Today we look to the future, focusing on how quantum mechanical phenomena can be harnessed to vastly increase our computing capabilities. Leaving aside quantum computing for a second – computing itself has pushed the human race forward phenomenal amounts. It’s often said what you know isn’t as important as what you know how to know – possessing the knowledge of how to acquire information is just as useful as the information itself. In reality you are only ever one step away from it. I view computing in the same way – sure, I may not be able to tell you the number pi to 1 million digits, but I know how to programme it and can read it out from there; so I basically do know the number, you just need to give me a second to obtain it.

I think a common misconception, and apologies if this is not the case, is to think that quantum computing somehow implies some bigger, better or faster computer. There are most certainly speed advantages but this is not the main motivation – these are all issues of performance of a computer which could apply to any computer. I have discussed previously (see here) how it may in theory be possible to simulate everything around you using a computer. In a sense we already can simulate both real world phenomena and figments of our imagination.

It is possible I suppose using complex magnetic fields to actually film hundreds of bullets flying at Neo, before they gracefully stop before him but I think most people realize it is within the filmmakers financial interests to simulate a bullet and the desired trajectory. Now where does this all tie in with quantum computing? Well the big difference between a quantum computer and an ordinary computer is that an ordinary computer can *never* simulate a quantum computer – and since an ordinary computer can simulate everything we can see or generally experience that leaves a real gap in understanding them. It was never going to be easy with quantum in the name. What this fact teaches us however, is that there is no single complete explanation of how quantum computers work. We must therefore accept less rigorous explanations which is of course unnatural.

We are comfortable that a computer uses bits of information, and that we can assign a binary language to these bits to give a description of the state of the computer. The quantum computer on the other had uses quibits of information – the smallest quantum units. There is a fundamental difference in the scale of language we need to use in order to describe them: when we have 5 bits of information we only need two numbers to describe the state. When we have 5 quibits if information we need 32 – this is staggeringly different and is calculated as 2^5. The bottom line is that to describe n-quibits of information I need 2^n numbers to give the correct picture – this number quickly escalates to the point where at 300 quibits and we require more numbers than there are atoms in the world. Hopefully you can see why classical computers can never simulate quantum ones, the minutes are enormous!

The general working, or perhaps current understanding, of a quantum computer is that a quantum particle is suspended in a particle trap, poor little guy. These are the quibits, which require all of those different numbers to describe them – what we are actually talking about is a superposition of 2^n states of n quantum particles. Now in a quantum computer we have quantum gates (much like we have gates in an ordinary computer, for those who know computing), which basically allow us to do something to the quibits – usually just one but it is possible to involve more than one in the initial manipulation. When we talk of manipulation, it’s not the sort of witchcraft it sounds like it could just be shining light or lasers. What happens when we manipulate one of the quibits is that we impacting them all – this is hugely complex, since as we discussed we need a huge amount of numbers in order to describe them. We would not have been talking about changing 5 quibits, but rather the 32 different numbers needed to describe. It is as if we have a large deck of cards, we do something to one of them and the ordering of the whole deck changes. This is not how things work in computers.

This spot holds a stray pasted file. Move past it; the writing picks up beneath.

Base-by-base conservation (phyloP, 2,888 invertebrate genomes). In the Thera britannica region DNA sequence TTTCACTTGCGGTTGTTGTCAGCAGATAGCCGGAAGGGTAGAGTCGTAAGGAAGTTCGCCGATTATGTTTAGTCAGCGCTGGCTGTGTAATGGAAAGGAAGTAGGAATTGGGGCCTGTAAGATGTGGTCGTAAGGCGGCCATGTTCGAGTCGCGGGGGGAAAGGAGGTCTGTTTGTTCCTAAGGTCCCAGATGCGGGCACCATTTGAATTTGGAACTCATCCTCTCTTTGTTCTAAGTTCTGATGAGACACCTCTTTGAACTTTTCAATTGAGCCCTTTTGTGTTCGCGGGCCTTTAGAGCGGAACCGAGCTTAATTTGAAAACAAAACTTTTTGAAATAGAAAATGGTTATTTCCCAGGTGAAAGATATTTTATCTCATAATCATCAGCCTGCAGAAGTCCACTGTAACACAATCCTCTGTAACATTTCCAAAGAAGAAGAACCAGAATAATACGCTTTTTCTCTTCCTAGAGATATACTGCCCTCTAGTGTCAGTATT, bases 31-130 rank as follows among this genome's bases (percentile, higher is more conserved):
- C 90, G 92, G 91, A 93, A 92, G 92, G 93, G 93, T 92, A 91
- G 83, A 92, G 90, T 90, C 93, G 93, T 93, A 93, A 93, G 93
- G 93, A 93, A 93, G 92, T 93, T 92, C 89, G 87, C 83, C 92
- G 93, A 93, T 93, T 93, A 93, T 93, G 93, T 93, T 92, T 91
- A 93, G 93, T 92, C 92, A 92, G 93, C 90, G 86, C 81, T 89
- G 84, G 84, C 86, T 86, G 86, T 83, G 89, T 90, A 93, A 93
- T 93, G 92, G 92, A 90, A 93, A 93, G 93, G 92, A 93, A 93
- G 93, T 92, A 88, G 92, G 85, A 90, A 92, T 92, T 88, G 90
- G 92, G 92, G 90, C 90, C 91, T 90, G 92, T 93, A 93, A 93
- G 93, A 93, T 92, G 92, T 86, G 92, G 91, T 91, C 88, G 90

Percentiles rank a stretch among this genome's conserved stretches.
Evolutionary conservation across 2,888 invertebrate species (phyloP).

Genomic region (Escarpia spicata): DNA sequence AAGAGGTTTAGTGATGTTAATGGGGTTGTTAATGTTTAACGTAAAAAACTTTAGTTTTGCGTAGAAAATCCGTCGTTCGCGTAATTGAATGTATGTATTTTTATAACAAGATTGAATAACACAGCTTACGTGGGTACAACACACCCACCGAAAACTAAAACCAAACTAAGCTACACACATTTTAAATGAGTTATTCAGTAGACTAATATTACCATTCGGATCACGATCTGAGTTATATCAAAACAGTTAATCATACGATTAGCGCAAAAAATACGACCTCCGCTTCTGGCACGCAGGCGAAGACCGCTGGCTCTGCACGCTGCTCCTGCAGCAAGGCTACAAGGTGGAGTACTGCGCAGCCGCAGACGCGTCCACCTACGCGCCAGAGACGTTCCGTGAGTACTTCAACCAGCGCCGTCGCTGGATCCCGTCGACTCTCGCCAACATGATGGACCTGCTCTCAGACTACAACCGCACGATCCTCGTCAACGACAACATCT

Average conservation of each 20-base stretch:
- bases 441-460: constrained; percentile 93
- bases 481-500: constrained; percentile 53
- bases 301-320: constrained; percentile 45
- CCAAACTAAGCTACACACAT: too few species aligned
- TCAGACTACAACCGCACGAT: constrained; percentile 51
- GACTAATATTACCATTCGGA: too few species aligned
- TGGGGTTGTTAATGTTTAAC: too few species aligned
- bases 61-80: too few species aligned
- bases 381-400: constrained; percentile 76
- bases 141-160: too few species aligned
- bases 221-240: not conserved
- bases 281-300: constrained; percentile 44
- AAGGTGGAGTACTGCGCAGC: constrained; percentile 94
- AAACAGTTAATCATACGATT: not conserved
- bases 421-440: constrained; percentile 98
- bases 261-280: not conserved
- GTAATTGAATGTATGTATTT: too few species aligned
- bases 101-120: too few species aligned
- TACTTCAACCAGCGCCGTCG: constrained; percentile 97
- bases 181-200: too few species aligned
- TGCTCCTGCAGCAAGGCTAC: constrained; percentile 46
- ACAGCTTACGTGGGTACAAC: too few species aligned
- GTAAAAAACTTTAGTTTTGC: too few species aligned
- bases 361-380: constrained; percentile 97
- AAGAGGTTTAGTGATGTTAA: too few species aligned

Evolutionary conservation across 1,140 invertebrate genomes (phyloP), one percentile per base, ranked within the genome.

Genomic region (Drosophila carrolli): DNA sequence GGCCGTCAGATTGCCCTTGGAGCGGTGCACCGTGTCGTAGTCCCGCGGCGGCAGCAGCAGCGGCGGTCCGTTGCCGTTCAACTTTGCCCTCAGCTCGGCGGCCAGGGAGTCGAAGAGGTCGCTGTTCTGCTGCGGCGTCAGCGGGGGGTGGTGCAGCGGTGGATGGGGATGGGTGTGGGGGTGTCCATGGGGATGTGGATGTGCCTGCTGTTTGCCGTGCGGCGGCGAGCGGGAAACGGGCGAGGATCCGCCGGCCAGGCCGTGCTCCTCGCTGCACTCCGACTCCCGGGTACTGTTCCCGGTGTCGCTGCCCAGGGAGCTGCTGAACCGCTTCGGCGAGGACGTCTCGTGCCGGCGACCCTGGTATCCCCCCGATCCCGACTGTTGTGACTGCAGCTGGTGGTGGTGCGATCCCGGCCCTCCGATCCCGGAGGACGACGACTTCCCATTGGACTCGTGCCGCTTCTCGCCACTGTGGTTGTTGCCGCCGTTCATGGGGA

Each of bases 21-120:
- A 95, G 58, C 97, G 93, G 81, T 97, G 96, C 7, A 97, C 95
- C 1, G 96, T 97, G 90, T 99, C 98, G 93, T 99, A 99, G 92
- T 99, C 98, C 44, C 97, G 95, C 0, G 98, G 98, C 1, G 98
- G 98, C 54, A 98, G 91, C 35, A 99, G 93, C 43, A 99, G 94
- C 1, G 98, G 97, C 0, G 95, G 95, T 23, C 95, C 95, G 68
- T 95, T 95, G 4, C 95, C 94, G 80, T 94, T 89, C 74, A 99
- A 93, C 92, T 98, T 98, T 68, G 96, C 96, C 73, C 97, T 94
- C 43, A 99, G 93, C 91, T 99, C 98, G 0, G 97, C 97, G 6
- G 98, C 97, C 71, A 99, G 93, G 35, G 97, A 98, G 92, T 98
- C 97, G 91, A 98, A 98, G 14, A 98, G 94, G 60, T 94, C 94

Now the huge advantages come from the fact that an ordinary computer can process 1 combination of n bits at any one time – whereas the quantum computer is processing all 2^n combinations at any one time. So although we won’t ever be able to simulate a quantum computer within our own classical computers we should be able to do it the other way around which would allow some frighteningly amazing results. There are many “un-programmable” tasks which are far beyond conventional computers which will become programmable. This is powerful – as it isn’t just because we don’t understand how the computers work, it is actually that we do understand how they work and as a result we know they cannot perform certain tasks.

Whilst we have talked about this amazing complexity and seemingly impossible tasks, it is only fair to bring you back to 2016. The current consensus for the world record for largest quantum computer is very varied – but the range is 5-10 quibits. Construction quantum computers is really difficult and truly we don’t know how big we are going to be able to go, or if there will be some incredible machine at the end of it. As we know theory does not always yield the desire outcome in practice; the most complex calculation we can currently emulate is 21 = 3 x 7. At worst however, it seems like probable we will deeply enrich our understanding of the quantum universe which is not a bad place to be. At best, we may leapfrog the human race forward further than any paradigm shift before – so probably worth some attention.

Finally, my apologies to those who feel they are hearing a little too much of me! Mekhi is currently doing her thing at space conferences in India, but will be back online next week.